Top 10 at 10: China iron ore crisis escalates; The amazing Graham Boustred; Roubini's brown manure; Dilbert

Top 10 at 10: China iron ore crisis escalates; The amazing Graham Boustred; Roubini's brown manure; Dilbert
Here's my Top 10 links from around the Internet at 10am. I welcome your additions in the comments below and please send suggestions for tomorrow's Top 10 at 10 to bernard.hickey@interest.co.nz  I've stopped whining about our coffee cups. Dilbert.com 1. The Rio Tinto iron ore contract negotiations scandal is now having some real world concequences. Traders in China report steel mills are scrambling to buy iron ore on spot markets because of Chinese government threats to cancel import licences and because BHP and Rio Tinto appear to have stopped sending spot shipments to China. Spot prices have spiked US$8 a tonne to US$90 this week, FT.com reported.
"Some traders point to congestion at Indian ports for the increase. But most believe the key reason is that Rio and BHP Billiton have stopped putting spot shipments up for bid, with volume falling off since the start of July," the consultancy wrote. It quoted one Shanghai-based trader as saying: "There's almost nothing coming from Australia at the moment."
2. Meanwhile Australian PM Kevin Rudd has intervened to try to settle the situation down and get the Rio Tinto executive released, without success. A Chinese trade delegation left Australia in a hurry yesterday and Rudd revealed he had spoken to a Chinese minister during last week's G8 meeting in Italy, The Australian reported. Rudd is certainly not backing down.
"Australia's national interest always and under every circumstance comes first," Rudd told local radio. "That means the wellbeing of any Australian citizen. They come first."
3. Ever wondered what happened to the people who used to run South Africa? They have retired and are only let out occasionally to say incendiary things. Here's a BusinessDay (South Africa) interview from the gods with former Anglo American deputy chair Graham Boustred, 84. It is littered with appalling gems like the ones below that reinforce stereotypes about older white South African men. HT Kevin He saves his best bile for current Anglo CEO Cynthia Carroll, who he thinks needs to be replaced in any merger deal with Xstrata...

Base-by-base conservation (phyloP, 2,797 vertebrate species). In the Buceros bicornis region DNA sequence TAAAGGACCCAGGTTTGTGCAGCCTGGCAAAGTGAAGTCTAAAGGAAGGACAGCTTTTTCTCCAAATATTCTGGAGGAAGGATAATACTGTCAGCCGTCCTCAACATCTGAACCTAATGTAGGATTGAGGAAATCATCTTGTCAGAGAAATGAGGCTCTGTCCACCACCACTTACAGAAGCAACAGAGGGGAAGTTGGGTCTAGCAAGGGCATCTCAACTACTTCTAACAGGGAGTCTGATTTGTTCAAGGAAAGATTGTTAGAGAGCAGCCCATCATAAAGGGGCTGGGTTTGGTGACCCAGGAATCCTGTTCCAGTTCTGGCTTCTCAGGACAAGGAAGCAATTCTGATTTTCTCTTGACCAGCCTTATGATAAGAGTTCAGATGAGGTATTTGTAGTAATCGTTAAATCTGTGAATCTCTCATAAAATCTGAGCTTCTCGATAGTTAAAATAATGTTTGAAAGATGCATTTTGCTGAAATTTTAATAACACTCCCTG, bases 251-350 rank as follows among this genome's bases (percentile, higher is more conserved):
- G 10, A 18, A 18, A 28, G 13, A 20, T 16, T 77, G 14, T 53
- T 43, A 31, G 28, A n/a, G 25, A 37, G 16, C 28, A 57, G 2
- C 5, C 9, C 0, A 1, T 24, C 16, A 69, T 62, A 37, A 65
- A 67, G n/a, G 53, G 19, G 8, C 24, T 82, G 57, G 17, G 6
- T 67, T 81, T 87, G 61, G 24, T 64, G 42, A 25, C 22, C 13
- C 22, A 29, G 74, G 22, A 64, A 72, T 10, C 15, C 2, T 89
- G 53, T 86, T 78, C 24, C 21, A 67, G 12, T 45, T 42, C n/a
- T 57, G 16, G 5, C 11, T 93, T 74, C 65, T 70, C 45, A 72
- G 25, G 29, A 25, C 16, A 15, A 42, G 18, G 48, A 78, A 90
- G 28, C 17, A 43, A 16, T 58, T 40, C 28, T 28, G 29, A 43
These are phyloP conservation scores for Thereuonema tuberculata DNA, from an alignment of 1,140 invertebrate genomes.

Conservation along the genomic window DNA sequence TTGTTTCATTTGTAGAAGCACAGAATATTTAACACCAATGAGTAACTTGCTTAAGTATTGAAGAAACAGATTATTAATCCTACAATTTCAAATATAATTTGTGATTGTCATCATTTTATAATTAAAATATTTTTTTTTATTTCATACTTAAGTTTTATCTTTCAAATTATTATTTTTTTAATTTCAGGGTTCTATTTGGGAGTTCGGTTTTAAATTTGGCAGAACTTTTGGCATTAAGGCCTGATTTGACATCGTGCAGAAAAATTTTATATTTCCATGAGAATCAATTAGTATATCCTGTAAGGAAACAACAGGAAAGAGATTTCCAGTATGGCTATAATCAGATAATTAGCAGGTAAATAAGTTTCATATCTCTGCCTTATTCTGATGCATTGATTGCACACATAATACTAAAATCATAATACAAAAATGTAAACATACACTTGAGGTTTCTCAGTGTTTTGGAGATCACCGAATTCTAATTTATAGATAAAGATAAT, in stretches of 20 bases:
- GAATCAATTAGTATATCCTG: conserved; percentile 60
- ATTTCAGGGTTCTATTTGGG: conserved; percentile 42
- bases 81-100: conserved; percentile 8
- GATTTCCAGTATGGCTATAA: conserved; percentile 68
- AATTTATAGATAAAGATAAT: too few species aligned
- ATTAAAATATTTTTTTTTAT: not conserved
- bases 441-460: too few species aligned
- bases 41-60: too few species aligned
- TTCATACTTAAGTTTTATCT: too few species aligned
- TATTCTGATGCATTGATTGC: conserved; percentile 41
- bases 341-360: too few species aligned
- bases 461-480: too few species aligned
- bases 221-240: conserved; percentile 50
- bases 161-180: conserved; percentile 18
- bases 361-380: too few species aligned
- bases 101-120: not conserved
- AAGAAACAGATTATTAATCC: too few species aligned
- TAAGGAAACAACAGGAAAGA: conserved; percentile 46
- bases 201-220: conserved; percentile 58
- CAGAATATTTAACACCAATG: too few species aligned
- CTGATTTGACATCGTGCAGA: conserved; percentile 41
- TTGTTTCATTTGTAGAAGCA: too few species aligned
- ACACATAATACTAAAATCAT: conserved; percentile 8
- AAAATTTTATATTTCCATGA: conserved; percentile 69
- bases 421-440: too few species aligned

Xstrata, it's only a mechanism of getting rid of Cynthia Carroll. The only mechanism is if (Xstrata CEO) Mick Davis comes along with his lousy assets and his good management, and takes over the operations. This woman's hopeless. There's no morale. Do you know why it's difficult to find a female CEO? It's because most women are sexually frustrated. Men are not, because they can fall back on call girls, go to erectile dysfunction clinics. If you have a CEO who's sexually frustrated she can't act properly.
He then goes on to say he wants to migrate to the Isle of Man.
There are no Muslims, no blacks. It's got a good healthcare system. It rains a lot, but so what? I'll get under-floor heating and I'll get a good mackintosh.... I'm going to the Isle of Man, for Christ's sake.
4. Robert Shiller, the co-founder of the Case Shiller house price indices in the United States, reckons there is the possibility of new bubbles forming in some markets, but the market overall could languish for years to come. The interview and the article is on Yahoo's Tech Ticker. 5. Here's a great long term chart showing what's happening with average weekly working hours in US private industry. HT Mark Thoma 6. Is China stockpiling commodities? Cornelius at ZeroHedge thinks so, pointing to various bits of evidence.
"The level of [iron ore] importing doesn't match the level of steel production so far this year, so there's a considerable amount of stockpiling going on," said Tim Huxley, chief executive of Hong Kong-based Wah Kwong Maritime Transport Holdings, who along with many others in the shipping industry is grateful for what he called "a shot in the arm" but skeptical that the stockpiling can continue "“ especially since many of those container ships are sent away empty, without export orders to fill them.